Answer 14: No. The FAST Act did not change provisions for traditional boat transporters. A State may not impose an overall length limitation of less than 65 feet on traditional boat transporters, as defined by 23 CFR 658.5 and 658.13(e)(2) (fifth wheel located on tractor frame over rear axle(s)), including "low boys." In addition, a State may not impose an overall length limitation of less than 65 feet on truck-trailer boat transporters. For traditional boat transporters, length provisions do not include front and rear overhang allowances. Further, a State may not impose a front overhang limitation of less than 3 feet or a rearmost overhang limitation of less than 4 feet. [23 CFR 658.13(e)(2)(i) and (ii)]

Commercial delivery of light- and medium-duty trailers (FAST Act Section 5523)

Question 1: What are the length limitations of a towaway trailer transporter combination?

Answer 1: No State may impose an overall length limitation of less than 82 feet on a towaway trailer transporter combination.

Question 2: Are there any other limitations on a "Towaway Trailer Transporter Combination?"

Answer 2: The "towaway trailer transporter combination" consists of a "trailer transporter towing unit" and 2 trailers or semitrailers with a total weight that does not exceed 26,000 pounds and in which the trailers or semitrailers carry no property and constitute inventory property of a manufacturer, distributor, or dealer of such trailers or semitrailers.

Question 3: May the "trailer transporter towing unit" carry cargo?

Answer 3: No. The "trailer transporter towing unit" is defined as a power unit that is not used to carry property when operating in a towaway trailer transporter combination.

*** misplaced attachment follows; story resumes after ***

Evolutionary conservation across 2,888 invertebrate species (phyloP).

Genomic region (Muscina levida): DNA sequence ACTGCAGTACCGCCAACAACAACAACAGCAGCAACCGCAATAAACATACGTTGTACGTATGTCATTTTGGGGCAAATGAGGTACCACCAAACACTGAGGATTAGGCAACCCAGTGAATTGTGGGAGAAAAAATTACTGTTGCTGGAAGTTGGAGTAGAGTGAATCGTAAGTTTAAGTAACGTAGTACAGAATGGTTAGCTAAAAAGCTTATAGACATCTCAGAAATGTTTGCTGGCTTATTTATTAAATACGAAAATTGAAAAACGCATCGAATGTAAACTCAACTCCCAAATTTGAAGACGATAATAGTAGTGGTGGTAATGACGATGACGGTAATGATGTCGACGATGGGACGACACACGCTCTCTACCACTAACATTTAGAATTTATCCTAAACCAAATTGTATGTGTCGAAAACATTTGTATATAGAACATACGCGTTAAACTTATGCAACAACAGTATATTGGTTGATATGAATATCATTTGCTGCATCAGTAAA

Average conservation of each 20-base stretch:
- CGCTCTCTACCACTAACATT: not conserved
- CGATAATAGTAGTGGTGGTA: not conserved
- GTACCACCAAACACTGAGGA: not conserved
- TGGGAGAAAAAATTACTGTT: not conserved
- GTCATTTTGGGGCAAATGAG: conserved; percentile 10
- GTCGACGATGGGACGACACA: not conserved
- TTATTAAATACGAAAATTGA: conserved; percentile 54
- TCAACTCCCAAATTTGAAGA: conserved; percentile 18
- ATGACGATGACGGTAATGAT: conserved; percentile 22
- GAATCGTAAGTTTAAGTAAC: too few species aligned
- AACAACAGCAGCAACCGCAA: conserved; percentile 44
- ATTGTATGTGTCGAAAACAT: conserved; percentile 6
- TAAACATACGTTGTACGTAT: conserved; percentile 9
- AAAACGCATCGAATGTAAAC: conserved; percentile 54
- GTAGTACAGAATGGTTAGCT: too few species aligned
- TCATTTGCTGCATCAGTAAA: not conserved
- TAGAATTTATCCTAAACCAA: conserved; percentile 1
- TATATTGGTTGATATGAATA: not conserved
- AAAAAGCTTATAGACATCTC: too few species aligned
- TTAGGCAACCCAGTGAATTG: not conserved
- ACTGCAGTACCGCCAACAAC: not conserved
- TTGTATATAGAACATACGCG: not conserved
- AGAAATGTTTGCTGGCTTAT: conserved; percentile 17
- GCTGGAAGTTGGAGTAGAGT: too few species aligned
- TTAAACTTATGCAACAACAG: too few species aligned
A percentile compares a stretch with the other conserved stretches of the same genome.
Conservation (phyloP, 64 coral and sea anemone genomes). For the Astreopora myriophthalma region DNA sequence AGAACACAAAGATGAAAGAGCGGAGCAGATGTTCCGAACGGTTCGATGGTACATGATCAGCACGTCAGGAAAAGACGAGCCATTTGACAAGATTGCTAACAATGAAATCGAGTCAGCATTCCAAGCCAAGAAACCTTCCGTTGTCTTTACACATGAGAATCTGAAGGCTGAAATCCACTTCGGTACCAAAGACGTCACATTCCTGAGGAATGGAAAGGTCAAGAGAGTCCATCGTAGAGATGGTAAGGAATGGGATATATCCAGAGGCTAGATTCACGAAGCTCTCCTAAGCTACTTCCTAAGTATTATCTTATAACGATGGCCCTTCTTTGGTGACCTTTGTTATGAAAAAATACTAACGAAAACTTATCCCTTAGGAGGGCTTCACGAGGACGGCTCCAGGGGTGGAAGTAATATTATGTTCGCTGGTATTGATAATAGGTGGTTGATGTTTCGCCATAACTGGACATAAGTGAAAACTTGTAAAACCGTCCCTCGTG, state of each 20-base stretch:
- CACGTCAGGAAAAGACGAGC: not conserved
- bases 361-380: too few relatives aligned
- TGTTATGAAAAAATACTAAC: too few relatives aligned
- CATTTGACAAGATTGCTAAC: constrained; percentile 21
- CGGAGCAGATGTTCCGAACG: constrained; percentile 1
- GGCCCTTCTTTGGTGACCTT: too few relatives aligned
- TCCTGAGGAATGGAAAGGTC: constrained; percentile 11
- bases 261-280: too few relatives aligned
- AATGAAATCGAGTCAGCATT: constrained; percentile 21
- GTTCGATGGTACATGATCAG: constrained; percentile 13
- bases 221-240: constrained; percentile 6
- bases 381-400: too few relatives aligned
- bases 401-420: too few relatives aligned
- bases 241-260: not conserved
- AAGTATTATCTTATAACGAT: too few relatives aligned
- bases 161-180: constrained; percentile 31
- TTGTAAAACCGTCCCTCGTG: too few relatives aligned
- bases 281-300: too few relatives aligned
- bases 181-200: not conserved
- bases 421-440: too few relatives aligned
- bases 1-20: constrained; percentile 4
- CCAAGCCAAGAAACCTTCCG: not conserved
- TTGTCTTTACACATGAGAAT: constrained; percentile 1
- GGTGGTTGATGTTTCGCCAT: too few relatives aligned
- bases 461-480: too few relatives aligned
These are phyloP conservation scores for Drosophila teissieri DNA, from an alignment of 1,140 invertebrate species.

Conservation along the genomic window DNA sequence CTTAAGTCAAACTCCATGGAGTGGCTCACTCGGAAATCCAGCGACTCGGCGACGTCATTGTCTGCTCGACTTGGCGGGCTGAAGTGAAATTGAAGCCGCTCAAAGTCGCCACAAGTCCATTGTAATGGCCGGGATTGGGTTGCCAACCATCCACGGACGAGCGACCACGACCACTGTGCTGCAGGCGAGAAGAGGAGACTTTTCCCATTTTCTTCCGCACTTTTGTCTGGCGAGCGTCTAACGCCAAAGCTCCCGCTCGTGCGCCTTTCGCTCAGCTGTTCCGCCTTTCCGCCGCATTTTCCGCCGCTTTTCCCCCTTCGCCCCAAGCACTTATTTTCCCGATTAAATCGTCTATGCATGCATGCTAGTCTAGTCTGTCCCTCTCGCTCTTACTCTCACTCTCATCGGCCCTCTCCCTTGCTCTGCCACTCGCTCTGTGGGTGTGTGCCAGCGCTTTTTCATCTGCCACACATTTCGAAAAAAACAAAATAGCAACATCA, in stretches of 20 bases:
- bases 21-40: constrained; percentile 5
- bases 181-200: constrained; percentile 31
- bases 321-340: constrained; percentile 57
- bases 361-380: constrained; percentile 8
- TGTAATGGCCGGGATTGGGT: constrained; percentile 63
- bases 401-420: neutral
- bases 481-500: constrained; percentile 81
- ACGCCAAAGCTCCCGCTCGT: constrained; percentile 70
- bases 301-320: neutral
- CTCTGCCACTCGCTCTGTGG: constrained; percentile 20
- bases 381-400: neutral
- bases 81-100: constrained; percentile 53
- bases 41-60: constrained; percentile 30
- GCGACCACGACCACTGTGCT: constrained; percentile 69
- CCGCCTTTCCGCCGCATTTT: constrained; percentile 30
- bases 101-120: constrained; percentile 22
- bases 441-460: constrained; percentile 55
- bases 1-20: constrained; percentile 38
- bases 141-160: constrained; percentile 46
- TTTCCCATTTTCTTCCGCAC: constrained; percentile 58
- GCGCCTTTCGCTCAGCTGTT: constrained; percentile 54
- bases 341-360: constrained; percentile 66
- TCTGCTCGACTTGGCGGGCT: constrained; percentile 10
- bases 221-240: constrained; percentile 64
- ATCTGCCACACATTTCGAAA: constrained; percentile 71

Question 4: Must "towaway trailer transporter combinations" be allowed access between the National Network (NN) and terminal, facilities for food, fuel, repairs and rest, and point of loading and unloading?

Answer 4: Yes. A State may not enact or enforce a law denying reasonable access for towaway trailer transporter combinations between the NN and terminal, facilities for food, fuel, repairs and rest, and point of loading and unloading.

Question 5: What was the previous length limit for a "towaway trailer transporter combination" type of vehicle prior to enactment of the FAST Act?

Answer 5: Each trailer would be limited to 28 feet or 28.5 feet (if the combination was in lawful operation on December 1, 1982 and did not exceed 65 feet), unless a longer vehicle was allowed pursuant to the ISTEA Longer Combination Vehicle (LCV), and Cargo Carrying Unit Freeze, required under 23 U.S.C. 127(d) (23 CFR 658, Appendix C).

Reports (FAST Act Section 5525)

Question 1: What consultation will the U.S. DOT do with States, State law enforcement agencies, and others to satisfy the reporting requirement in Section 5525 of the FAST Act?

Answer 1: The FAST Act requires the U.S. DOT to submit to the Committee on Commerce, Science, and Transportation of the Senate and the Committee on Transportation and Infrastructure of the House of Representatives a report describing the safety and enforcement impacts of sections 5520, 5521, 5522, 5523, 5524, and 7208 of the FAST Act. The FHWA will develop a mechanism to collect safety and enforcement information for this report as part of the State enforcement plan required under 23 CFR 657.